Can the sales of these two historic estates ignite the country house market?
The sale, for the first time in its history, of the scenic Plas Gwyn estate on the east coast of the island of Anglesey, north-west Wales, has sent a bolt of energy through the UK country-house market, where things have been eerily quiet throughout the summer months.
Plas Gwyn sits half a mile from the pretty village of Pentraeth, five miles north-west of Beaumaris, in a sheltered valley at the head of a small bay called Traeth Coch, from where the marble and limestone once quarried inthis part of Anglesey were shipped to the mainland.
George Bramley of Knight Frank (020–7861 1069) reports serious interest from Cheshire, Gloucestershire, Liverpool, London and elsewhere—not to mention local buyers, who will be hard to beat in the contest for this little-known, but most appealing of coastal and sporting estates. He quotes a £5 million guide price for the 1,001-acre landholding with its classic, Grade II*-listed Georgian house, the only one of its kind on Anglesey. The estate is being offered as a whole and comes with sporting rights over a further 1,074 acres of nearby land and mineral rights over 581 acres.
Plas Gwyn stands in a dramatically beautiful landscape that unites the sea, the coastline (designated an AONB) and the estate’s woods and The main house, which now needs what some estate agents call ‘a gene- rational makeover’, stands hidden from view within 300 acres of gardens, parkland and woodland. The building is symmetrically arranged around a central inner hall, behind a large entrance hall flanked by the library and the dining room.
Off the inner hall is the drawing room, whose fine proportions are partly due to 19th-century alterations, which saw two rooms merged together, with the addition of a bay window, and two arches with marble columns on either side.
The first floor has seven principal bedrooms and two bathrooms; the second floor, which has good ceiling heights, houses nine further rooms and a bathroom. ‘You could easily end up with the seven bedrooms and five bathrooms that many buyers like to see in a country house,’ suggests Rupert Sweeting of Knight Frank. Given the general shortage of residential farms and estates for sale, he views the combination of a grand, but not over-large country house (Plas Gwyn has 13,730sq ft of living space) with 1,000 acres of good grazing land, as particularly enticing in the current market.
The Richards family of Caerynwch, near Dolgellau, in the heart of the Snowdonia National Park, have been prominent landowners, lawyers, politicians and High Sheriffs of the county since about 1650. According to Andrew Richards, the present incumbent of Caerynwch, who was High Sheriff of Gwynedd in 2006, the imposing, Grade II-listed Georgian house was built by the architect Joseph Bromfield for Baron Richards in 1780, replacing the original 15th-century estate house, which had become too small for the baron’s wife, Catherine, and their rumbustious brood of 10 children.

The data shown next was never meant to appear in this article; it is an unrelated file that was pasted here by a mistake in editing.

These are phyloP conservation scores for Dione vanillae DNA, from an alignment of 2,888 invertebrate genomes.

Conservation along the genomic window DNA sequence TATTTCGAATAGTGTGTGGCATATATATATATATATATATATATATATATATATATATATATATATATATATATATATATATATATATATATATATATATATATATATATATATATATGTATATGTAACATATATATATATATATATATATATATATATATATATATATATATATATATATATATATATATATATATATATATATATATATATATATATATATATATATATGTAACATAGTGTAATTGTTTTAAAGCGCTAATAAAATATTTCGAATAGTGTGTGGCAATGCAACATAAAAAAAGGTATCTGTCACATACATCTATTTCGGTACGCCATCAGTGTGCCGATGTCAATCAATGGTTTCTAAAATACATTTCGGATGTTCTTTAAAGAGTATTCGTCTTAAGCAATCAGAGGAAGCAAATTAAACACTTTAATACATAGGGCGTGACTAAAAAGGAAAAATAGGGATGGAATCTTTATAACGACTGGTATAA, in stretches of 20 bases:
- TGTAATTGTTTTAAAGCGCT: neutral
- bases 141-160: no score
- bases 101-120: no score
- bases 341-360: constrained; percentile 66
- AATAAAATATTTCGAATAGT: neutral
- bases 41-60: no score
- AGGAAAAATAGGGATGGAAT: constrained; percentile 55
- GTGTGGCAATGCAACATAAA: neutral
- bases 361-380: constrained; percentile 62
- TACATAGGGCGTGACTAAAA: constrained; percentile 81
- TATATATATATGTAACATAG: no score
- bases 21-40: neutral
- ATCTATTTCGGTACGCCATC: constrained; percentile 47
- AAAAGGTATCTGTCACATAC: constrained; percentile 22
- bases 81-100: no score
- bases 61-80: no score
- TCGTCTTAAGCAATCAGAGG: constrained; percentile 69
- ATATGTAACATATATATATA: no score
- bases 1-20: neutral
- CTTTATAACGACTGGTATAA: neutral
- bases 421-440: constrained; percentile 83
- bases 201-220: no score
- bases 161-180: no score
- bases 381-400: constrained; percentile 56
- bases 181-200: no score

The name Caerynwch passed to the new house, with the old house becoming known as Plas Hen or Old Hall, which is still owned by the Richards family, along with Caerynwch’s surrounding farms and estate. The nine-bedroom 1780s house, now surplus to family requirements, is for sale, with 9.6 acres of important gardens and grounds in the shadow of Cadair Idris, Mynydd Moel and Mynydd Gwerngraig, through Strutt & Parker in Shrewsbury (01743 284200), at a guide price of £1.4m.
Unlike Plas Gwyn, which has remained virtually unchanged since it was built, Caerynwch has evolved over time, being substantially extended in the Victorian era, and reduced in size after the Second World War, when a wing was replaced by a single-storey attached cottage, now a popular holiday let.
For 10 years between 1950 and 1960, the house was run as a country-house hotel and was returned to the family in ‘a dreadful state’ when the hotel eventually went bust. Mr Richards and his wife, Hilary, who took over Caerynwch in 1999, have put the house back in order and he now deems it to be ‘in a reasonable state of repair’.
The gardens, originally established in the 1800s, feature a collection of special rhododendrons brought back from China in the 1900s by Mr Richards’s grandmother, Mary, a famous botanist. They have been painstakingly restored by Mr and Mrs Richards, although laid out now in a much less formal way than in his grandmother’s day, when three full- time gardeners were employed.